The middle section north of Townshend Dam has several new sections including a floating boardwalk across beaver ponds. The southern section has received a lot of drainage and surface work and is much improved from the Marina Restaurant north. HOWEVER, during 2014-2015, the beginning section where it passes under Interstate 91 will be occasionally closed as the bridge is replaced. When that happens, use the trailhead at Fox Farm Road.
"Started exploring this trail from the south at Townshend Dam off Rt.30. This trail is a mix of footpath and rail trail. You have to descend via some great stone steps at the dam to the old Rt. 30 which I assume is the old RR, but can not get to East Jamaica on Mt. bikes. The first half is a tared road and they are putting in a bridge as I write this to cross a small stream and follow the old RR North to East Jamaica. We next went to Ball Mt. Dam on the advice of a worker on the bridge because you have to pay to access the trail from Jamaica State Park. also it is down hill from the dam to the park. Just before the dam is a parking area and it is tared down under the spill way. the Rail trail starts on the east side of the dam and is marked footpath and the switch backs down the dam are sharp and should be walked unless you are in control descending. For about the next 1/2 mile you descend on a very rocky trail and should walk if you are like me unsure of your skill. It then flattens out and is really great riding all the way to Jamaica State Park. I road south from here for about 1/2 mile and the trail started to deteriorate as a previous biker said and turned around. Next we returned to Ball Mt. Dam and looked for the trail and found it thru a small opening in a guard rail at the parking area. After about 200 ft. of single track it opened up and looked like good riding. we found the first blazing here with small signs. they are a violet color and it is blazed up to where you return to the rail trail in about 2 miles. Trail conditions are hiking quality only and I walked my bike thru although my companion who is a better rider than me road a lot of it except the short steep uphills. I would advise you to skip this and go to Winhall camp ground and bike both south and north along the river to do this section. The trail has a lot of potential and is very scenic and is very remote. If it was finish all the way to Brattleboro it would be a great off road alternative to Rt. 30 & 100. "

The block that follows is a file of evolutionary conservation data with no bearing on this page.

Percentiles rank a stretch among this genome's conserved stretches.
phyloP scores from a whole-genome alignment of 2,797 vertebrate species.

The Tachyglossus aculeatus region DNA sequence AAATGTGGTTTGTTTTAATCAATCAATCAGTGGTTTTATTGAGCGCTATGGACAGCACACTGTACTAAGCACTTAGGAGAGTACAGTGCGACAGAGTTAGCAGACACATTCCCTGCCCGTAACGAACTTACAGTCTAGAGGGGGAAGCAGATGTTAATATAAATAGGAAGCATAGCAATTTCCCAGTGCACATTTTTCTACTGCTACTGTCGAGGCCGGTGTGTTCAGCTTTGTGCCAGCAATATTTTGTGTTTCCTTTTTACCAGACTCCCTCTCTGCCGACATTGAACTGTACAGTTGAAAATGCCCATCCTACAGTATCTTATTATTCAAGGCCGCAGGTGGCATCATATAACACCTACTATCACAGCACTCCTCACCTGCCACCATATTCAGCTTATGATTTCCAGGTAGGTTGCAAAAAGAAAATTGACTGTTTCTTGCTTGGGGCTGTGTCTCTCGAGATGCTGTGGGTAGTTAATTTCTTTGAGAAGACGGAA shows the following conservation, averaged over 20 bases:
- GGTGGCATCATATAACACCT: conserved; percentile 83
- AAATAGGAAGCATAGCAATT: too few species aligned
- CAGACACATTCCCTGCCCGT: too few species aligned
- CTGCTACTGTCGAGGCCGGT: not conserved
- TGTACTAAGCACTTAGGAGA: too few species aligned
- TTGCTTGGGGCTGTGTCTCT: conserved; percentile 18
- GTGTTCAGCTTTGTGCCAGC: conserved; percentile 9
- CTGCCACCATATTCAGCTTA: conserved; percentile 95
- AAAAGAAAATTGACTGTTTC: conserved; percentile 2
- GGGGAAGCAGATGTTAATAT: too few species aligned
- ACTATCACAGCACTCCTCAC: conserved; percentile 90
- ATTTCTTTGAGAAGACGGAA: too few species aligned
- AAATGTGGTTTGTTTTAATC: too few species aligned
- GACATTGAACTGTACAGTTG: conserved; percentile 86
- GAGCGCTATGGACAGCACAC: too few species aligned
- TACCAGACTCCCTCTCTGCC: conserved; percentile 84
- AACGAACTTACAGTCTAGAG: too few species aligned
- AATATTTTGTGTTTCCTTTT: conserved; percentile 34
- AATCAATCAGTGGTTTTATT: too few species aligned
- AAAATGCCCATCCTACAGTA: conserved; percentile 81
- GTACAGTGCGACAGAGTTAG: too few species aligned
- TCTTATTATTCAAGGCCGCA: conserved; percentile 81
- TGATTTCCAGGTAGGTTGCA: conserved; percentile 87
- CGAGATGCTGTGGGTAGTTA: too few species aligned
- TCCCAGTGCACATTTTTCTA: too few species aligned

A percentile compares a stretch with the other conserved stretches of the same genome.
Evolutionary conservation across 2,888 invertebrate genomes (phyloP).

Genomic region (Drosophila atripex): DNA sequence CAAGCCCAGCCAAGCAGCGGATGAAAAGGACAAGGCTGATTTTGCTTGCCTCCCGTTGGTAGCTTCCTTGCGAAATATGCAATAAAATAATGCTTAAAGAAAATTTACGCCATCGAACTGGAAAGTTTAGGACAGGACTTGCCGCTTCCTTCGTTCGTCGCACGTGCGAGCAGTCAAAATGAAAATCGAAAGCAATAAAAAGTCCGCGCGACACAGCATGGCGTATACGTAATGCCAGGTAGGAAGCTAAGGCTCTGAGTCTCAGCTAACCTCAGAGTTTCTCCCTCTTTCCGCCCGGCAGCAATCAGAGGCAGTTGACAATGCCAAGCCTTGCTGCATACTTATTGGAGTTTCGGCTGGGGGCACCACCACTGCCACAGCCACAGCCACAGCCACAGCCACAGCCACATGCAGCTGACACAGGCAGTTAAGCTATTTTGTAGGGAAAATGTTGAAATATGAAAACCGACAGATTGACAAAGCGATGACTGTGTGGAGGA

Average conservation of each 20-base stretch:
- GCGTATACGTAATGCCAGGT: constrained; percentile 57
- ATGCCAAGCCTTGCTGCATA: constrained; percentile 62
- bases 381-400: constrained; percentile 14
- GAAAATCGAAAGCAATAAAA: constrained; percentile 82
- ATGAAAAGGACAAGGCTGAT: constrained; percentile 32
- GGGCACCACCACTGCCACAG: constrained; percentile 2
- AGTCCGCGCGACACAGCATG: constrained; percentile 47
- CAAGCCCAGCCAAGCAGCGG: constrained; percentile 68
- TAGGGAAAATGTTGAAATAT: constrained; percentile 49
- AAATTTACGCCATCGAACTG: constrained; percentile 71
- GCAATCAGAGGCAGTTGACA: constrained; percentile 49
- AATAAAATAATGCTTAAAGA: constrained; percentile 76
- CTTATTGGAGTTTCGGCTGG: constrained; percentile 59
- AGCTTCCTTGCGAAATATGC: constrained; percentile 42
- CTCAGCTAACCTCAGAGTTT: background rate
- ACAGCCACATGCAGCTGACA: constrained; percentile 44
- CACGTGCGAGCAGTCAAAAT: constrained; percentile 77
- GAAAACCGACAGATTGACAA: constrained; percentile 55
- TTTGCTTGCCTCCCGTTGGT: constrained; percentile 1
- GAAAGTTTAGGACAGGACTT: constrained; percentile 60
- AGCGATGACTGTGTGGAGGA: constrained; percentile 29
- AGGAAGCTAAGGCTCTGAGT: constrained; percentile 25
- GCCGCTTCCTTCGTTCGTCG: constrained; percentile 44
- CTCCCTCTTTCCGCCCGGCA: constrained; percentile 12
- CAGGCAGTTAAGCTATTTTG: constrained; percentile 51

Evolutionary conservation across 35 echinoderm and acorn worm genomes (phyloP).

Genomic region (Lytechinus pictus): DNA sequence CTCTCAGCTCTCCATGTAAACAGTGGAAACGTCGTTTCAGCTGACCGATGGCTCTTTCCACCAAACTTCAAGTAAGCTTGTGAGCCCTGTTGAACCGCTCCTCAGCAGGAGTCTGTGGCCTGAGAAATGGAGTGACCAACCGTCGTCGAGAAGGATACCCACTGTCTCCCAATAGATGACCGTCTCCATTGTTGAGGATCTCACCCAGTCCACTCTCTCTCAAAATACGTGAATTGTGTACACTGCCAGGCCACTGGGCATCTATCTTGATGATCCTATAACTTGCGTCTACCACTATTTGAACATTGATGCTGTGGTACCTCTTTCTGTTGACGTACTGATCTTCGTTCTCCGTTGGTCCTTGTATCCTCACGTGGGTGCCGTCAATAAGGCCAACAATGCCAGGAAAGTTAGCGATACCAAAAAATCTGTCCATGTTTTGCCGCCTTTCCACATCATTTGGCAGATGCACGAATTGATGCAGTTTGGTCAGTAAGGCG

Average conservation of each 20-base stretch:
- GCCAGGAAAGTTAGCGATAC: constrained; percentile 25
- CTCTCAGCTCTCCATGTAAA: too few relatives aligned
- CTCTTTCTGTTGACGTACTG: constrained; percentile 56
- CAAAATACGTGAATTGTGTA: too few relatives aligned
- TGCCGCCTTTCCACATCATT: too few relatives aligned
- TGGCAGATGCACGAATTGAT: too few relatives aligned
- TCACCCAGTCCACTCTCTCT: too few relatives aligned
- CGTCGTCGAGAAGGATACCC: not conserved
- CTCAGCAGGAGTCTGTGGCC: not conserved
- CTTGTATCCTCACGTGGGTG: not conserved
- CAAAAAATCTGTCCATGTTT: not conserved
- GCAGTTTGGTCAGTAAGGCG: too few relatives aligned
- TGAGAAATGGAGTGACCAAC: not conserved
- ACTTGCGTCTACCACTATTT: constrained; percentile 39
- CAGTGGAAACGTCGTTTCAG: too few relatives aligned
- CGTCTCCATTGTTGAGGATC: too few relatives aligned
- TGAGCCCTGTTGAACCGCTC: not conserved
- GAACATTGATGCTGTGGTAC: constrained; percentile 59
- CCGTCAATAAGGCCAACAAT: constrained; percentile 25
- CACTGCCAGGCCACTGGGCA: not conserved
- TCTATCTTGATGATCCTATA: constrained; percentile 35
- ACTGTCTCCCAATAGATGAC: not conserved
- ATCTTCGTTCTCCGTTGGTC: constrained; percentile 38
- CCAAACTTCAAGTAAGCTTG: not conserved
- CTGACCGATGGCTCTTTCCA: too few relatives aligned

"I first tried to access the trail in South Londonderry fron West River Road. When I passed the old junkyard I came upon piles of trash on both sides of the road and a ""keep out"" sign on the road. I felt like I was on tobacco road so I turned around and left.
I next tried the Winhall campground but it was closed for the season (it was Oct. 20th) and there didn't appear to be any place to park. I next tried Jamaica State Park and it too was closed. Across the street was what looked like a continuation of the rail trail. It would be nice if there was some sort of sign.
I rode down this trail and it was beautiful for about a mile except for the trees across the trail. After about a mile it turned into a tangle of underbrush so I turned around. When I got back there were a lot of cars parked around the entrance to the State park so I decided it must be OK to go into the park.
The two miles of trail in the park is the most scenic rail trail I've ever seen. The rail trail ends at a dam but there is a trail that continues up the side of the dam. My partner on the ride was not up to pushing her bike up a 300 foot dam so we turned back.
I would have liked to do more of the trail but it's hard to get to and when you do find something that looks like a trail there's no trail signs or markers to give you the warm feeling that you're not going to get shot for trespassing. "
Great rail bed trail. Easy grade. Kids all enjoyed the ride & views. Bring fishing gear or a picnic lunch. There are many foot trails off the main trail for the adventurous.